We’ve got time for one more. It’s for a calendar that’s produced by the charity Oxfam, which presents the traditional Nativity scene, and points out that we can have even more fun if we aren’t greedy. (5)
Reader: ‘This Oxfam advent calendar is a reminder that Christmas is much more than chocolate and Santa Claus. All profits goes towards funding Oxfam’s work fighting poverty and suffering around the world. This calendar is a great way to remember and reflect on the journey to Bethlehem.’
Now let’s all remember and reflect for a moment. Advent calendars are about opening windows, and each closed window hides something that is meant to make us feel good. Listen now to some thoughts about ways in which we can open up ways into happiness. Make them your prayer if you wish. (Lines in the ‘Response’ section could perhaps be shared among members of the assembly. Local needs and concerns may be mentioned).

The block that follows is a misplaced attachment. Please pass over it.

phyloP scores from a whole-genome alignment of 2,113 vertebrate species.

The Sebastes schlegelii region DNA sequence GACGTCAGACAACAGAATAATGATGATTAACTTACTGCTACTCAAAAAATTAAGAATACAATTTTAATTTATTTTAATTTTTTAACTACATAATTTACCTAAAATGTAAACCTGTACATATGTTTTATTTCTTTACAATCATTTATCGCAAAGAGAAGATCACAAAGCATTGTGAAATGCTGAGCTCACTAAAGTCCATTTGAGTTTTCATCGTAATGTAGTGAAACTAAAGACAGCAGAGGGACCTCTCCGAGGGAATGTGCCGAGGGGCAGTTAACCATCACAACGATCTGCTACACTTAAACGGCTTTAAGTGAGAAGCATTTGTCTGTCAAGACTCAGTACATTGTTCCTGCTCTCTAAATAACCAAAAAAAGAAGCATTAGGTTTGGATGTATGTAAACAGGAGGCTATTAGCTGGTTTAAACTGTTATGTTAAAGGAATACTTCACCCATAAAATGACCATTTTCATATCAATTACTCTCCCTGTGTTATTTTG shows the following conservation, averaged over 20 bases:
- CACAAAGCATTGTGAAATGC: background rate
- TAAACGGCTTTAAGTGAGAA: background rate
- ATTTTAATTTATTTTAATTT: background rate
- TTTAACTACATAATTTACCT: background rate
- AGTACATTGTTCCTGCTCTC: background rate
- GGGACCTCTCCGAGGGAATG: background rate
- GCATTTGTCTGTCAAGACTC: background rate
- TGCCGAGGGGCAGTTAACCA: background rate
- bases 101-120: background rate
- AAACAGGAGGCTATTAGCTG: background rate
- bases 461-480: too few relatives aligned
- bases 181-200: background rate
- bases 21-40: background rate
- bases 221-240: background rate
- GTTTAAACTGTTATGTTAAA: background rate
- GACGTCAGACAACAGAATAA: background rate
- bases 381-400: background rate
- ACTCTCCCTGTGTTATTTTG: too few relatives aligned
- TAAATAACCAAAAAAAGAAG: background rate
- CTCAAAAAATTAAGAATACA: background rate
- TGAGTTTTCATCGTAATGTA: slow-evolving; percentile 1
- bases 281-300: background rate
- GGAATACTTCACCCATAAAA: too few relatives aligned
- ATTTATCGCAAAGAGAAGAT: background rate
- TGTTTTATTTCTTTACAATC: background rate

Leader: Open a window and let light into my loneliness. I really would like to get an invitation to dinner on Christmas day.
Reader: Open a door to better education so that I can make other people’s dreams come true.
Leader: Open a way for our village to get clean water, so that mum doesn’t have to walk all the way to the river.
Reader: Open a path that to leads to peace on earth – and help the leaders of the world to find it.
Reader: Help us to open windows into forgiveness and friendship.
Leader: Open our hearts and minds to the true meaning of Christmas.
Both: Help us to open windows.
This e-bulletin issue was first published in December 2009
About the author: John Coutts has worked as secondary school principal in Nigeria, taught RE in Scotland, and has been involved in teaching and teacher training at the University of Greenwich. He currently works as a freelance writer, poet and performer.